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As any city cyclist will know, riding your bike in heavy traffic can be, metaphorically speaking, a heartstopping experience.
But now research has found that it is literally one of the biggest triggers of heart attacks.
In a new sliding scale of everyday risks that prove the “final straw” in bringing on a heart attack, spending time in traffic - as a driver, cyclist or commuter - tops the list because of factors including stress and exposure to pollution.
But of these, cyclists are in greatest danger because they are more heavily exposed to pollution and are subjecting themselves to another major heart attack trigger, exercise.
The study, which analysed 36 pieces of research, is the first time the “final straw” risk factors for triggering heart attacks - rather than underlying causes of heart disease - have been quantified. While some factors overlap, they were ranked by scientists in The Lancet medical journal online, after the proportion of total heart attacks caused by different triggers was calculated.
Traffic exposure was blamed for 7.4 percent of heart attacks, followed by physical exertion with 6.2 percent.
Overall air pollution triggered between 5 percent and 7 percent of heart attacks, while drinking alcohol or coffee accounted for 5 percent.
Other risk factors included negative emotions (3.9 percent), anger (3.1 percent), eating a heavy meal (2.7 percent), positive emotions (2.4 percent) and sexual activity (2.2 percent). Cocaine was to blame for 0.9 percent of heart attacks, but this was because of limited exposure to the drug among the population.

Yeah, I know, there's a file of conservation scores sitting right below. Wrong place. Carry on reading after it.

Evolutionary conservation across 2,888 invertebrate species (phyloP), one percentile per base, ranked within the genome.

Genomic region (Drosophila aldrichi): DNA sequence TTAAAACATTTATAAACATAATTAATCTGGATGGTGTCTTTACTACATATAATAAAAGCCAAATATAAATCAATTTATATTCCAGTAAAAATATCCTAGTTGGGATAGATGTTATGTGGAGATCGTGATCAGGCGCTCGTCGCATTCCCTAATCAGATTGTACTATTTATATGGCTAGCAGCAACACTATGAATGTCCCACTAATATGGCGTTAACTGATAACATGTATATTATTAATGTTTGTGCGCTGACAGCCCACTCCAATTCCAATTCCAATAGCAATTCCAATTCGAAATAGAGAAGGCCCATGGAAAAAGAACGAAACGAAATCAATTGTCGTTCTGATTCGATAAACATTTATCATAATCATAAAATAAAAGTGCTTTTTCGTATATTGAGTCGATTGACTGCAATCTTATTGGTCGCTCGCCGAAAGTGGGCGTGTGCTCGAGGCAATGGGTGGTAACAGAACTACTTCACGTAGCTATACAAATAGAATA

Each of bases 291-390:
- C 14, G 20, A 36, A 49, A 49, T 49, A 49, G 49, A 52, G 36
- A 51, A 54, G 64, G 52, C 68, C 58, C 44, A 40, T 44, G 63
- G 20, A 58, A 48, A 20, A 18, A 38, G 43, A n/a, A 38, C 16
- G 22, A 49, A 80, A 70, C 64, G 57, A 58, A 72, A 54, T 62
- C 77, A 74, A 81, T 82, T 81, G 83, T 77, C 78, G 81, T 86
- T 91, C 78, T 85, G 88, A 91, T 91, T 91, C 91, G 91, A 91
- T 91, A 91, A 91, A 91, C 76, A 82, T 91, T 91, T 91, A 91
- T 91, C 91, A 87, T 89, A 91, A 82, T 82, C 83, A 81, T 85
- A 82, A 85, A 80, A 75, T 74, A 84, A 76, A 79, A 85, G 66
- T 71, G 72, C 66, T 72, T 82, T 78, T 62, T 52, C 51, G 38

On an individual basis, taking cocaine was shown to raise a person’s risk of having a heart attack 23-fold, according to the study, led by Dr Tim Nawrot, from Hasselt University in Belgium.
In comparison, air pollution led to a 5 percent extra risk, but since far more people are exposed to traffic fumes and factory emissions than cocaine, air quality is a far more important population-wide threat.
Professor David Spiegelhalter, a risk expert from Cambridge University, said it was difficult to “disentangle” the risk factors in the study for certain situations, such as driving or cycling to work in heavy traffic.
“A lot of other factors are contributing to the overall risk; air pollution, stress, physical exertion, even anger which is another well-known trigger for a heart attack. It’s a complex mix,” he added.
Judy O’Sullivan, senior cardiac nurse at the British Heart Foundation, said the benefits of exercising outdoors outweighed the risks from air pollution for most individuals, and urged people not to be put off running, walking or cycling in towns and cities.
Dr Tim Chico, honorary consultant cardiologist at the University of Sheffield, said: “We know a lot about why people suffer heart attacks (for example smoking, high cholesterol, obesity) but not much about why they occur on a particular day and time.”
But he stressed: “The foundations of heart disease are laid down over many years.
“If someone wants to avoid a heart attack they should focus on not smoking, exercising, eating a healthy diet and maintaining their ideal weight.” - Daily Mail